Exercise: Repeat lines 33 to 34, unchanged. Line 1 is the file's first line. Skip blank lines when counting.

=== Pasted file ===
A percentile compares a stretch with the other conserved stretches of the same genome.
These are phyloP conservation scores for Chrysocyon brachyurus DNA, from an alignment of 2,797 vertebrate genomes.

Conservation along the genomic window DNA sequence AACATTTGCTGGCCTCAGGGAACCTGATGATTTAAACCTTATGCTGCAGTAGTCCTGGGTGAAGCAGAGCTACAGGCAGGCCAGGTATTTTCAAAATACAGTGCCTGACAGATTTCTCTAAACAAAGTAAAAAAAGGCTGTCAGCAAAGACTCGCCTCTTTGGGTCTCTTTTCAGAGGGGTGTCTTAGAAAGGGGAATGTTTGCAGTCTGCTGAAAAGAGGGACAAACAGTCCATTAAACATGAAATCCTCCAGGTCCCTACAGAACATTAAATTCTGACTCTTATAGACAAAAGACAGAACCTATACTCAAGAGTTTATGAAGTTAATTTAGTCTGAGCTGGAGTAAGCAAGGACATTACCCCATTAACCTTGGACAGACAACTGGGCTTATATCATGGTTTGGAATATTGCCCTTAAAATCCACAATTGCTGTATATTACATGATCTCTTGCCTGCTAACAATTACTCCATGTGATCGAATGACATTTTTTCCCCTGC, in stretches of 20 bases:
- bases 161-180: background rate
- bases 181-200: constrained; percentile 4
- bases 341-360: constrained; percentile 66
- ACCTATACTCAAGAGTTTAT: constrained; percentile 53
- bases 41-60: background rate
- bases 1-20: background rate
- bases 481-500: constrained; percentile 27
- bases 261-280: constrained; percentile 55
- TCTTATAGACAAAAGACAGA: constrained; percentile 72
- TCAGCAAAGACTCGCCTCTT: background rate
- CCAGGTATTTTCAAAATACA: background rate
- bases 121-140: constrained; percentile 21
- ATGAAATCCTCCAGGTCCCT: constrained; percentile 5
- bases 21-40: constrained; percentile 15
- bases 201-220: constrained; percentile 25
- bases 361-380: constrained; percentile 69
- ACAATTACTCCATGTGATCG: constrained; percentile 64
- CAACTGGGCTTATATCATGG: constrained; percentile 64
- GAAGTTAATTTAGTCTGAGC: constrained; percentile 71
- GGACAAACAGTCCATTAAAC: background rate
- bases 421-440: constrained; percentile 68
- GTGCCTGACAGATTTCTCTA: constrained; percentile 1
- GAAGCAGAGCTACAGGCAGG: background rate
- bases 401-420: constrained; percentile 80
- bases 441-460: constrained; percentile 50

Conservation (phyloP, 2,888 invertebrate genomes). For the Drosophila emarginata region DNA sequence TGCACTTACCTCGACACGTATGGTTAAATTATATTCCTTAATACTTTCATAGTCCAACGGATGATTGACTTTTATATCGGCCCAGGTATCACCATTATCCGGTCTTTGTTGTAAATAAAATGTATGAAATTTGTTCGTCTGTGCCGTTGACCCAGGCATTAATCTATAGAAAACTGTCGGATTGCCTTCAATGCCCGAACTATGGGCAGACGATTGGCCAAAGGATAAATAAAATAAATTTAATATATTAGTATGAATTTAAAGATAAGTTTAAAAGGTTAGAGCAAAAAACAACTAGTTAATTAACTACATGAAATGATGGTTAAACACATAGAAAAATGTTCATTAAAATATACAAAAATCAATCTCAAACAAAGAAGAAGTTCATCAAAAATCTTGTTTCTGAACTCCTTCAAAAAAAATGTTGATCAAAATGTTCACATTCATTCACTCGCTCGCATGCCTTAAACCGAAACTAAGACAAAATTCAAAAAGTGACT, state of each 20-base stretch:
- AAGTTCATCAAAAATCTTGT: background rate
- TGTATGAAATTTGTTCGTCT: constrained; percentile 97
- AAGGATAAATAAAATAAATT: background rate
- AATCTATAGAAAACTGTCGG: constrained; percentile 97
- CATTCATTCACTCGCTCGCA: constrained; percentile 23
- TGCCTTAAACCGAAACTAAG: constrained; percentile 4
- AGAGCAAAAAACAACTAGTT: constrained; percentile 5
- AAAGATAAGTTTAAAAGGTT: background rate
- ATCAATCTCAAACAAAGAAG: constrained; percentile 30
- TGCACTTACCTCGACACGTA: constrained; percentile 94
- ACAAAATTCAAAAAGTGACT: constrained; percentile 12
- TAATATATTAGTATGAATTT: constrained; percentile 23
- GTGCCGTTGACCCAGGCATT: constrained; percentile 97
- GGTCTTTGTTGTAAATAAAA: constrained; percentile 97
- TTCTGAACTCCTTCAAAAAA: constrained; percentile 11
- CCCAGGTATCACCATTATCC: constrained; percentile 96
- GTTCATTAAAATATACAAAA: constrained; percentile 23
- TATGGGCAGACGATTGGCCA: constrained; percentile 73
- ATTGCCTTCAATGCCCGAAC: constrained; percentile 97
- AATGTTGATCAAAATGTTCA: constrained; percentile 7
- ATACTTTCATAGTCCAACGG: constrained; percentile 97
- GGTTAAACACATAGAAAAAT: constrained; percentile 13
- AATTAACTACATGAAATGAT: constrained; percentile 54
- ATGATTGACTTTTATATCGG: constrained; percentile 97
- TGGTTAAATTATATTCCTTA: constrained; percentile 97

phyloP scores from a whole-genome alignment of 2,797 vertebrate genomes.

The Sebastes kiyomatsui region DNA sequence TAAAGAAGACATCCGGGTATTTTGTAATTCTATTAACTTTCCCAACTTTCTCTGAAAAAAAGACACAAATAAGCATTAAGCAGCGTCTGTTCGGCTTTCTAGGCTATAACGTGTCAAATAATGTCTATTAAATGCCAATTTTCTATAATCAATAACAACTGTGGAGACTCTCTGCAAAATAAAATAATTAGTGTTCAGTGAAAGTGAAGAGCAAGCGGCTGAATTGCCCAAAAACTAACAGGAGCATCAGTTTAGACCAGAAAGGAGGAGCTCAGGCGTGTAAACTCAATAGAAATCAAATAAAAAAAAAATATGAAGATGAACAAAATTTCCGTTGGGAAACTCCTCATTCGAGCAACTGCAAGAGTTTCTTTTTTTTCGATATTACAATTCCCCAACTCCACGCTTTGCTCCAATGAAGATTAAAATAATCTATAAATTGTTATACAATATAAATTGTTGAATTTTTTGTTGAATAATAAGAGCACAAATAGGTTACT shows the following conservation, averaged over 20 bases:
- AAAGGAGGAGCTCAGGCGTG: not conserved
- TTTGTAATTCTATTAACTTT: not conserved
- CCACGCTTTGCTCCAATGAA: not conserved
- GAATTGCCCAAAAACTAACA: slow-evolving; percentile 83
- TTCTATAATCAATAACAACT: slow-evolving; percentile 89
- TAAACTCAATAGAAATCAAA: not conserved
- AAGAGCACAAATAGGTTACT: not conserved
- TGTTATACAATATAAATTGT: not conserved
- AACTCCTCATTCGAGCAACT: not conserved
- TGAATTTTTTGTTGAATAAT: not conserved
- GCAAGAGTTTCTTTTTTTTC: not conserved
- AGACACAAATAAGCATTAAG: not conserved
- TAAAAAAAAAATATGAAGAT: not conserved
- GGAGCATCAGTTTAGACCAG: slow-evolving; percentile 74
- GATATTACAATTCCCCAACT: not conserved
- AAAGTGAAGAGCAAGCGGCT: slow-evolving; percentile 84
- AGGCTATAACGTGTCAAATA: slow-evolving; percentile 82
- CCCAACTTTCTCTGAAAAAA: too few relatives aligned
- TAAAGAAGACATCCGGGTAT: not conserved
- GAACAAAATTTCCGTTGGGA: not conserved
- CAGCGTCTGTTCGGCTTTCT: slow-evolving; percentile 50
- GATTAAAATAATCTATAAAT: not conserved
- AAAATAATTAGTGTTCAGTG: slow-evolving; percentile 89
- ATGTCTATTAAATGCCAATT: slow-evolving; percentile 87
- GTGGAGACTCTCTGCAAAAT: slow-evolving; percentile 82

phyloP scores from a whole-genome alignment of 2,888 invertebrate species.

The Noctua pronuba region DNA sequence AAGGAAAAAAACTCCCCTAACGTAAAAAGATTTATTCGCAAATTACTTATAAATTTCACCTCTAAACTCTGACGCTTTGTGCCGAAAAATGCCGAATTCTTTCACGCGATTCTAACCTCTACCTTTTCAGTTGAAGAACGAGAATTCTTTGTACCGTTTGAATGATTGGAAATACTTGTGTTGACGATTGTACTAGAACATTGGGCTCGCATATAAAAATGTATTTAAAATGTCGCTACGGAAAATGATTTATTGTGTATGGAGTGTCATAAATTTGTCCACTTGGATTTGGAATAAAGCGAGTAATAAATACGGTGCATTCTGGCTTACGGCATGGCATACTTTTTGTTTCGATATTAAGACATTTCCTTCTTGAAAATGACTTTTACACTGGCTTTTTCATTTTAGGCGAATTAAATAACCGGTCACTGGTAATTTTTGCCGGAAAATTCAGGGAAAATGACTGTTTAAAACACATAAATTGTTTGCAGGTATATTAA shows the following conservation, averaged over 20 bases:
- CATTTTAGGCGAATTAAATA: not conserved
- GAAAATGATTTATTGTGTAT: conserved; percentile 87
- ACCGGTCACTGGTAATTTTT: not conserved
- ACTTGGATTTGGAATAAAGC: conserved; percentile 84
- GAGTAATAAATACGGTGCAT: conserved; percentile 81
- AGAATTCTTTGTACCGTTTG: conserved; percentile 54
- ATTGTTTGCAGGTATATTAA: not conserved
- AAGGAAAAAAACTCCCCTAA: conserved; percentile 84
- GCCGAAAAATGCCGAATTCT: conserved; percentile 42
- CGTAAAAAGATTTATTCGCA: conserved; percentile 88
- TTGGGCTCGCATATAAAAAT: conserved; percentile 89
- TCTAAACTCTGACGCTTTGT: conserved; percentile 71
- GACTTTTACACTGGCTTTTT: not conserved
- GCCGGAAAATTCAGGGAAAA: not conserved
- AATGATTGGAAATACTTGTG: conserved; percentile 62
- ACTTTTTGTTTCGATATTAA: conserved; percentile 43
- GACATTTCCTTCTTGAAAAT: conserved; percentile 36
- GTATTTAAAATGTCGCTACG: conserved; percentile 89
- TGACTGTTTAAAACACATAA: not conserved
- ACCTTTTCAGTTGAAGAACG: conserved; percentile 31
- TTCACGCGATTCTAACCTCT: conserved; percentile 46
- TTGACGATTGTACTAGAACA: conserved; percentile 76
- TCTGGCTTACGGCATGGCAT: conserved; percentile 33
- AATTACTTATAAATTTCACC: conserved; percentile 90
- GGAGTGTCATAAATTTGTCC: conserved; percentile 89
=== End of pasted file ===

- AATCTATAGAAAACTGTCGG: constrained; percentile 97
- CATTCATTCACTCGCTCGCA: constrained; percentile 23